Posted by: Mushinronsha at August 26, 2004 04:35 PM

Am I wrong in thinking that the type of journalism pioneered in the New Republic is in part to blame? I'm thinking in particular of that type of "liberal" journalists who are so concerned with being "independent" and contrarian that they cannot bring themselves simply to state that conservatives are fanatical wack-jobs: even when it should be obvious that such is the case, and that there are not in fact two sides to every issue. Mickey Kaus and Gregg Easterbook come to mind as two who are more interested in being contrarian than in presenting anything resembling the truth.

Posted by: ChristianPinko at August 26, 2004 04:57 PM

P.S. not that all conservatives are wack-jobs: just the ones running the Republican Party right now.

Posted by: Chris at August 26, 2004 04:58 PM

"Newspapers can't afford bad quarters. . . so they're not only risk-aversive, but very tight with the kind of investment in human capital"

That's what they'd have you believe. America seems to have forgotten that quality sells. The major networks are in a race to the bottom of the barrel, losing ever more of its audience and wondering why. It's not just the media; look at the auto industry: Ford can't sweeten deals enough to sell its overstock, while Honda can't make its cars as fast as they sell.

"not that all conservatives are wack-jobs: just the ones running the Republican Party right now.
"

The right-wingers running the GOP are NOT conservative.

Posted by: Dragonchild at August 26, 2004 05:24 PM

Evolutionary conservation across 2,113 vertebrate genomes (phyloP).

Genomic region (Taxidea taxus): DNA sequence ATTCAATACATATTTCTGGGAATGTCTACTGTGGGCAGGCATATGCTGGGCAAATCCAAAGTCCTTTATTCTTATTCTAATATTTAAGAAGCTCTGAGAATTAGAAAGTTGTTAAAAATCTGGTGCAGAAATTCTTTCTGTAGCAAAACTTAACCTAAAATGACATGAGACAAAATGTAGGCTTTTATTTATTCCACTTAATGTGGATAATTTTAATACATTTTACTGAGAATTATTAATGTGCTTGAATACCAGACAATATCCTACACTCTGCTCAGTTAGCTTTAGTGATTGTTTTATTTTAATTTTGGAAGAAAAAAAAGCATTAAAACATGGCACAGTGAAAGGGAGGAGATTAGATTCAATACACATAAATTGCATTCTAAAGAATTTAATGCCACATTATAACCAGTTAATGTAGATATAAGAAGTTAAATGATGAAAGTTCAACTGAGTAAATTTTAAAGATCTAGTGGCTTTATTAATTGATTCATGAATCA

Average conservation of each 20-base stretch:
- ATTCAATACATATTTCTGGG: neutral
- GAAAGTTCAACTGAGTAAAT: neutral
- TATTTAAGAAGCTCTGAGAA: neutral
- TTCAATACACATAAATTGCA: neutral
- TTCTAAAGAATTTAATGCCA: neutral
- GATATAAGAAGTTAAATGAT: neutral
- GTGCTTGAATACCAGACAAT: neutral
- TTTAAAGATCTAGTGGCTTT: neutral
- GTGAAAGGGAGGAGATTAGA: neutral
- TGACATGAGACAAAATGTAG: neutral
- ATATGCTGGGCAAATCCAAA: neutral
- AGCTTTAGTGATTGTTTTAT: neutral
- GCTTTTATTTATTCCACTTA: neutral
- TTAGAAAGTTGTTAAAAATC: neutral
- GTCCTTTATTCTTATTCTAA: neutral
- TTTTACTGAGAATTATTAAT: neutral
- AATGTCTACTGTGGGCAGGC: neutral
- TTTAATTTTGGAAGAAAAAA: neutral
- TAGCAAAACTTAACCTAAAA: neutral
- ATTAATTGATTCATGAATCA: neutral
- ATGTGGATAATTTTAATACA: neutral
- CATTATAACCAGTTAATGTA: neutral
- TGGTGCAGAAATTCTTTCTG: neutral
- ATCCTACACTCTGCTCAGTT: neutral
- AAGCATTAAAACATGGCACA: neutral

Dragonchild, that's exactly right. There isn't much of a conservative movement left in America; what there is in its place is a right-wing totalitarian movement.

Posted by: howard at August 26, 2004 07:57 PM

Why shouldn't the press corps ballyhoo the Republican hoopla?

After all, when was the last time a reporter got fired for reporting that Gore invented the Internet or that Iraq had WMD?

Posted by: what the heck at August 26, 2004 09:29 PM

Re our press corp's inattention: has there been one 'investigative' report or article that begins something like "People are saying that right wing groups, not directly associated with the Republican Party or the President, are secretly training operatives to infiltrate demonstrations in New York during the Republican convention to foment violence and extreme behavior that will outrage mainstream Americans when they see it on TV. Techniques that were in widespread use by police and others during the Nixon era are being revived, etc, etc, blah, blah, blah?" I have no evidence to support this rumor, but 'people' are certainly saying it(I am!). Given their history of slime-by-surrogate, the Bushies would probably feel betrayed if someone weren't doing it. And, of course the Swifty liars got a lot of play based on less. So where are our fearless journalists? As usual, they'll ruefully catch up on this after the fact.

Posted by: Artur at August 27, 2004 06:43 AM

Re our press corp's inattention: has there been one 'investigative' report or article that begins something like "People are saying that right wing groups, not directly associated with the Republican Party or the President, are secretly training operatives to infiltrate demonstrations in New York during the Republican convention to foment violence and extreme behavior that will outrage mainstream Americans when they see it on TV. Techniques that were in widespread use by police and others during the Nixon era are being revived, etc, etc, blah, blah, blah?" I have no evidence to support this rumor, but 'people' are certainly saying it(I am!). Given their history of slime-by-surrogate, the Bushies would probably feel betrayed if someone weren't doing it. And, of course the Swifty liars got a lot of play based on less. So where are our fearless journalists? As usual, they'll ruefully catch up on this after the fact.

Posted by: Artur at August 27, 2004 06:44 AM